Dormant Pruning of Southern Highbush Blueberry


GEORGIA, from the University of Georgia Extension


Hello, my name is Erick Smith. I’m with the University of Georgia at the Tifton Campus, and I’m the small fruit specialist for South Georgia. Today we’re going to talk about pruning rabbiteye blueberries in the dormant season. The reason we prune rabbiteye blueberries in the dormant season is to entice the highest fruit quality we can possibly have when it comes time to pulling the fruit off the bush. Before we walk into the orchard, one of the most important things to do is have the appropriate tools so that you can make the right cuts at the right place a the right time when you’re out here. So what we’re going to take with us today are bypass type pruners, we’re going to take a large pole type pruner. We’re gonna have ourselves a small hand pruner. We’re gonna take a file so when they get dull we can sharpen them. We’re also, in between each one of the bushes, going to disinfect between each plant. Today we’ve got a 10% solution of bleach, you can use a25% solution of alcohol. At the same time, when you’re in there, wear gloves and safety glasses so you don’t stick yourself in the eye. So if you want to come with me we’re gonna go start pruning today. As we approach the bush, we have to think about the blueberry and its growth habits. Blueberry grows from the basal part of the plant, at the base with canes. The canes come up each year what we really want to try to establish is a rotation in the canes. And we want to only allow the canes to get to about six years old. The reason we want to keep them about six years old is that’s when the growth and the fruiting quality starts to drop off. Andthey start to get much more twiggier, smaller branching, that doesn’t support as much fruit and the fruit quality will be much smaller and be poorer. What we want to try to establish is good growth on the canes. Blueberry produces fruit on one-year-old wood. So this was grown last year and these are the fruiting buds out at the end here, these larger buds. If you look lower, you’ll find smaller triangle type buds. These are the leaf buds, that are here. This particular cane, right here, is going to grow good quality fruit. But when we come in here and we start seeing these smaller twiggy branches. What is going to happen, is these are not going to produce as high of quality of fruit. It will be smaller and the brix will be lower. We also want to bring in light inception into the plant and, because we want to try to renew the canes, we need to take out some of the older canes that are in there. When we approach the base of the blueberry plant, what we’re going to take out are some of the weaker shoots that are coming up. And we’re going to cut them at the base to the ground. We’re going to work our way into the plant. We’re going to remove all of the shoots that are coming up that are dead and out of the way. And then once we get to the center, we’re going to think about the renewal shoots. We have here a younger shoot that is in brown and it is small. So we’re going to retain this shoot. So that we can have new fruiting shoots coming the next few years. But what we want to do is we want to have light inception into the center. So we have to remove some of the larger older shoots that have weaker shoots up on the apical part of the plant. So what we’re going to do here, is at the base of this we’re going to come in and we’re going to pull this one out. Now we’ve taken out some larger wood, we need to take a look at the smaller wood, that’s in here. And we really need to pay attention to the lower hanging wood, here. This fruit that is going to be born on here is going to be hard to pick off and it is usually on a lot weaker shoots. So now we’re going to pull out some of the smaller lower wood that is in here. Now we’re moving into the upper part of the bush. We start to notice that there are some strong shoots that have good buds on it and good leaf buds. But we also notice that there’s a lot of weak wood inside here. What we want to do is, we want to remove the weak wood because you’re going to get poor fruit quality and smaller fruit from that wood. So, as we go along, we will start popping off shoots that have weak wood on the ends of them. And you can even pop them off with your hands. If they’re just small little pieces that are hanging out there. Only leave maybe three to four, good solid, fruiting shoots on each one of the ends of the the branches that you’re going to retain out here. Now we’re going to go through the whole plant and we’ll go prune this up and we’ll see what it’s going to look like.We’re going to probably remove somewhere between 50 to 70 percent of the fruiting wood out of this plant. So now we’re going to go on to the next plant. We clean our clippers, so that we don’t take any viruses or diseases from the last plant to the next one and we start our pruning process over again. Today we describe pruning of rabbiteye blueberry. What we did is remove the older weaker wood and we’re establishing a new set of canes to come up every year. What we want to try to do is entice the new growth to come along so we can have high-quality fruit every year If you have more questions on pruning or anything about blueberries, please contact your local County Extension agent They’ll be happy to help.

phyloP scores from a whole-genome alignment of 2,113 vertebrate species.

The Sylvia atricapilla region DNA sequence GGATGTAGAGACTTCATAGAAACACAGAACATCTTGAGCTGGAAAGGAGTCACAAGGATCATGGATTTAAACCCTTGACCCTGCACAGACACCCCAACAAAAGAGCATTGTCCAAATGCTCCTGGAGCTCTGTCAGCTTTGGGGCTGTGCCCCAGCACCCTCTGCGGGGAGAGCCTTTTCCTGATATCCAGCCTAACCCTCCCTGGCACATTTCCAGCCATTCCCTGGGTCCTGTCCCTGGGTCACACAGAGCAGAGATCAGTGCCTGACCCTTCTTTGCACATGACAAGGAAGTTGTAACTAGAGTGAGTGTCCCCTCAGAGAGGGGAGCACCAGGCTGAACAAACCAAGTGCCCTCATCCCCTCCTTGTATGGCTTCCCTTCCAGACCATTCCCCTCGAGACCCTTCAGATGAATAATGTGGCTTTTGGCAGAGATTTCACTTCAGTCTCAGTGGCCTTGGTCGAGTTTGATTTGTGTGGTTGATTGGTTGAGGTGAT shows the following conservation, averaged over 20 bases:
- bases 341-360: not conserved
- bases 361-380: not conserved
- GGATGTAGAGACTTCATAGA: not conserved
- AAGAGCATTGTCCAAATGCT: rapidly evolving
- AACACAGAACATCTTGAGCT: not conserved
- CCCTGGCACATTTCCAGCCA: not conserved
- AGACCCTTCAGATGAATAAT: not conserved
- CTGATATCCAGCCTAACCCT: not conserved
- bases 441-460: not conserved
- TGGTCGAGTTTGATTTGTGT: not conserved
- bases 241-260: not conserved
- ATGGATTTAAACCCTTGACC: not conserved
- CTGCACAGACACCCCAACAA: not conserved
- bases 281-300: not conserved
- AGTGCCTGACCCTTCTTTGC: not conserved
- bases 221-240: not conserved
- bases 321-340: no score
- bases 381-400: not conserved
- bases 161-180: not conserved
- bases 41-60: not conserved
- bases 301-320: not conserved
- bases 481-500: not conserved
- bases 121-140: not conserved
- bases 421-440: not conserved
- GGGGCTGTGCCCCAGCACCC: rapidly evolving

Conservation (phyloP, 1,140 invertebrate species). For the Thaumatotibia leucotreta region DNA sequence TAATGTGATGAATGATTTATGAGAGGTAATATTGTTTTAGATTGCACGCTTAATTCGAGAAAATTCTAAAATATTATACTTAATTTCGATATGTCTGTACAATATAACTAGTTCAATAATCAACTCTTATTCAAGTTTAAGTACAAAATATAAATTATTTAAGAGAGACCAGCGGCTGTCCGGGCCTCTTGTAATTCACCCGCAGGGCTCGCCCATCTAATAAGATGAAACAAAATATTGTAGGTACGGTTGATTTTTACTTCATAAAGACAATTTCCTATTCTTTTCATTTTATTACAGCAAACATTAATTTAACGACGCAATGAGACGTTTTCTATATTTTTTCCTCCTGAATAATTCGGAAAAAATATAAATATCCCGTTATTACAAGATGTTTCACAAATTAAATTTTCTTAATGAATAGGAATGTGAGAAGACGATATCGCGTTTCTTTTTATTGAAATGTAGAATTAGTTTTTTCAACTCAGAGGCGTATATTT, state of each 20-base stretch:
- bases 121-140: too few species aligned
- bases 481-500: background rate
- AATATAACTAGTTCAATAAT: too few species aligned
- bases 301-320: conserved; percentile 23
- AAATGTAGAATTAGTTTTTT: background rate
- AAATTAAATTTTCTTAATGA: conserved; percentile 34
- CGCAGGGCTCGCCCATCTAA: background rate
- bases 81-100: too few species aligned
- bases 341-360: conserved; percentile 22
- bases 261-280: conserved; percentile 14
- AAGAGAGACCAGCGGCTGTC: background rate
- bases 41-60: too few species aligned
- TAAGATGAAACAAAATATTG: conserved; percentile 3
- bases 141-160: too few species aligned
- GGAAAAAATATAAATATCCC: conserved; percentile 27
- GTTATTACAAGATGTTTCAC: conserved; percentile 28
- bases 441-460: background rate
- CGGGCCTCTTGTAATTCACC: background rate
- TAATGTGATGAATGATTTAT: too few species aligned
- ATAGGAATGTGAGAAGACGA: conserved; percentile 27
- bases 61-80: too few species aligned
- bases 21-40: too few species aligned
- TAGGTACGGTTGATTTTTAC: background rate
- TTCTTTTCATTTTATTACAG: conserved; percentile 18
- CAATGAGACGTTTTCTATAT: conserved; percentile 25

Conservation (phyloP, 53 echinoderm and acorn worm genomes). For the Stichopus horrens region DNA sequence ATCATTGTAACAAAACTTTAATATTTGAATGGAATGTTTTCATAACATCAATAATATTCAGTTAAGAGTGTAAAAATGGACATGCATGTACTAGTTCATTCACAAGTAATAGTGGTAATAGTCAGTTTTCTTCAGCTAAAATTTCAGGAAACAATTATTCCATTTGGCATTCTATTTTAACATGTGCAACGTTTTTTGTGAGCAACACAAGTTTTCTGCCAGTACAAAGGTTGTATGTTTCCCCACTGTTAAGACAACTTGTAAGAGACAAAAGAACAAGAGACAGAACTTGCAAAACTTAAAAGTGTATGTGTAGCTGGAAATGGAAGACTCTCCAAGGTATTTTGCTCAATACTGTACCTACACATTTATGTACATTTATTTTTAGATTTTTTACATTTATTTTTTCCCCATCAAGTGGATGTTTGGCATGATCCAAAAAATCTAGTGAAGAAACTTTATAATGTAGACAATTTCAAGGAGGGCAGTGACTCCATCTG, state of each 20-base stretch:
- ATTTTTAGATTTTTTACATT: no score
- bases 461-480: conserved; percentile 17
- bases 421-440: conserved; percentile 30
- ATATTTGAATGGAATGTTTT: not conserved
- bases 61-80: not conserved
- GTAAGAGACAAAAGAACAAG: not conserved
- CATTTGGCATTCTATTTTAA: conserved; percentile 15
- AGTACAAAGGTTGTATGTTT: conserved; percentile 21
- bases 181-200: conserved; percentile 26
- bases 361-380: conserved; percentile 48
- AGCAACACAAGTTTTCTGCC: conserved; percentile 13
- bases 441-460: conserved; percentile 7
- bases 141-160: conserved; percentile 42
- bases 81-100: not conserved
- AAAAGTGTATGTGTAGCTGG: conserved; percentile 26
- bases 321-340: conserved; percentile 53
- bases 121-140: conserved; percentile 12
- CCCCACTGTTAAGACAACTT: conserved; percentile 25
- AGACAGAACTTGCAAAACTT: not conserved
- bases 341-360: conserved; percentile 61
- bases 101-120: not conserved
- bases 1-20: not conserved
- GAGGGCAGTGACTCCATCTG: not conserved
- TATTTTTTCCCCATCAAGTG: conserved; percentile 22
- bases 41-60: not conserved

GGVideos’ editor’s note:  Demonstrates pruning of this Southern type of blueberry. Good look at tools, reasons why you prune and techniques.

2 Responses to “Dormant Pruning of Southern Highbush Blueberry”

  1. <path_to_url> Deborah Crabtree

    HI, I only see the transcript here but I’d love to see the video. Thank you!


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